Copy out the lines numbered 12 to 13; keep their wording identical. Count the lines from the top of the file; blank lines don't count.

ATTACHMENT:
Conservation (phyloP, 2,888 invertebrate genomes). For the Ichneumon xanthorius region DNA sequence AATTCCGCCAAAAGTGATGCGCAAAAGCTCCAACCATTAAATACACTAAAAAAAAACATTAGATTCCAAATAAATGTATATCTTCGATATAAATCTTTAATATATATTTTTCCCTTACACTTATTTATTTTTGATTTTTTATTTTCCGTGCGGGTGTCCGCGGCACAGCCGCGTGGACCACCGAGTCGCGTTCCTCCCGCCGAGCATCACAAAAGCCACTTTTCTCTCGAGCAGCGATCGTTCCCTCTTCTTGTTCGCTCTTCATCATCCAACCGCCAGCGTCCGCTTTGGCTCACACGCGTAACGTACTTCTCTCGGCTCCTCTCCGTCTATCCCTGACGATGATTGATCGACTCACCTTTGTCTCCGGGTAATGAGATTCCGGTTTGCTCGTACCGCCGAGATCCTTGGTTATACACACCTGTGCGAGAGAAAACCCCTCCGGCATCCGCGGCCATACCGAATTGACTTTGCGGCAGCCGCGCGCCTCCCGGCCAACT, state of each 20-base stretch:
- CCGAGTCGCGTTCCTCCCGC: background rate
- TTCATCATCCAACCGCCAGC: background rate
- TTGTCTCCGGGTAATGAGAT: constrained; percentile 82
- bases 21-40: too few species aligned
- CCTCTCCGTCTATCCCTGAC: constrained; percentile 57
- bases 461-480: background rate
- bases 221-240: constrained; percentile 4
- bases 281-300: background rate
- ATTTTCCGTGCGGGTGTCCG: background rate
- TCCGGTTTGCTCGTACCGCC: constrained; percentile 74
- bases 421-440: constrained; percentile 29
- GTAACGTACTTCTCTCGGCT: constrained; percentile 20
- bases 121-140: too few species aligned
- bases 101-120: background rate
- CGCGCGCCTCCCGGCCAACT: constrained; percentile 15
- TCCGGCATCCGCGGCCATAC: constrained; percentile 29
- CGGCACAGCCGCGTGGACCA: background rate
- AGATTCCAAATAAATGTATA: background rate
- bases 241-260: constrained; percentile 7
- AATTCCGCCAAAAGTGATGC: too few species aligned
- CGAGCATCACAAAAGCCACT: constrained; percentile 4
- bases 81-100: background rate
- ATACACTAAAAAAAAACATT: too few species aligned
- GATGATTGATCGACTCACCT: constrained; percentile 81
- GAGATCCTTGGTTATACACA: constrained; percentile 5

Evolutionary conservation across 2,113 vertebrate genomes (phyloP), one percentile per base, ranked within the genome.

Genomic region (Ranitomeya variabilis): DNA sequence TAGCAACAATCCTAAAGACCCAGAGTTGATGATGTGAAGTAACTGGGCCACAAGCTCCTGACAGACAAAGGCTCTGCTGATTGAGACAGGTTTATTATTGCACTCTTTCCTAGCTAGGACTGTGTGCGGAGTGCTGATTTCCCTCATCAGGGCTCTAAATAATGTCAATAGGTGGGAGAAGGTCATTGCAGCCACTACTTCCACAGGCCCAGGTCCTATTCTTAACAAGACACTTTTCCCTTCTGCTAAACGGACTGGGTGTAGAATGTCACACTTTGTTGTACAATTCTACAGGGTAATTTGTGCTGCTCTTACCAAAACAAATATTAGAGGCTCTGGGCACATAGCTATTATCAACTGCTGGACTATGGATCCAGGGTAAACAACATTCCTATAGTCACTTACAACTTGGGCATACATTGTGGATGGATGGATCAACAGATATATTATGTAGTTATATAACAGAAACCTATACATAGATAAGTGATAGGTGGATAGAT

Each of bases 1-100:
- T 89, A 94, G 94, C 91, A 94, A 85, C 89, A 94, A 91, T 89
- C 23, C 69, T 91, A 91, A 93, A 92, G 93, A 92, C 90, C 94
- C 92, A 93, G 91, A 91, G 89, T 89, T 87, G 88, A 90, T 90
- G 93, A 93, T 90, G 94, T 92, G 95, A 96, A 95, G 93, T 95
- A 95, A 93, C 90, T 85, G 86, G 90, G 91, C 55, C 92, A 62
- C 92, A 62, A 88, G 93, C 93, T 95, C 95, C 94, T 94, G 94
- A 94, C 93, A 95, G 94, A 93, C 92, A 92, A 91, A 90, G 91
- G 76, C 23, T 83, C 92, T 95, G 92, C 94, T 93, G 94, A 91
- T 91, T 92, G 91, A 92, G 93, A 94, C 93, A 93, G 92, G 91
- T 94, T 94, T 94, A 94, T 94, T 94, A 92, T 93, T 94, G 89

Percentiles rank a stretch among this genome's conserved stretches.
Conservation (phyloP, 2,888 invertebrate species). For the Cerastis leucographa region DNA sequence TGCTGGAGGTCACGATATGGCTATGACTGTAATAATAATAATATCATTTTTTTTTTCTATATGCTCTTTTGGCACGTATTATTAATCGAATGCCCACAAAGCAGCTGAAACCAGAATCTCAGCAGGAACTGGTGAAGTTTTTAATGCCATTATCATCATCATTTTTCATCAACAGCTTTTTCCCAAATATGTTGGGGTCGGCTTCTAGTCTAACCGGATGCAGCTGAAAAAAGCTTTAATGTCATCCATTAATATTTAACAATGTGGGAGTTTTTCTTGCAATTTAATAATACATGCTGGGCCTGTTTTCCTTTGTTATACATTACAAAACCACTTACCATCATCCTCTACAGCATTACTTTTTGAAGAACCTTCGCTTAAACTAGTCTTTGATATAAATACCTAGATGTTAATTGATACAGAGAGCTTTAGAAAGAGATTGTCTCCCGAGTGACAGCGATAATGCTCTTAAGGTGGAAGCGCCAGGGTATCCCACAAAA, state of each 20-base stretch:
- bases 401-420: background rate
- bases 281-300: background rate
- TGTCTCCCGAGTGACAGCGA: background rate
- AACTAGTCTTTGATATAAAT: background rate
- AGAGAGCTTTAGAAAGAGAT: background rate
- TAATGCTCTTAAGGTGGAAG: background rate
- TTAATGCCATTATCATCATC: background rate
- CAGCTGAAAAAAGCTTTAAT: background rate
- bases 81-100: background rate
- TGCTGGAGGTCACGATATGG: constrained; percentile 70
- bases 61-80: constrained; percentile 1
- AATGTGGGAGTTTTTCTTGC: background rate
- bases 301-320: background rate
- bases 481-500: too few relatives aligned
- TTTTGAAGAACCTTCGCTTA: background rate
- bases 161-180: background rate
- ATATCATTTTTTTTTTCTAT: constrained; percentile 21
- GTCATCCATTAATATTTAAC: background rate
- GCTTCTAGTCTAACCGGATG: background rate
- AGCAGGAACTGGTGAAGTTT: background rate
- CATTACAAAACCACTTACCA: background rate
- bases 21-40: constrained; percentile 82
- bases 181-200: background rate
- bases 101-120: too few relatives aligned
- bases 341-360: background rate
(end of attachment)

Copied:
- bases 421-440: constrained; percentile 29
- GTAACGTACTTCTCTCGGCT: constrained; percentile 20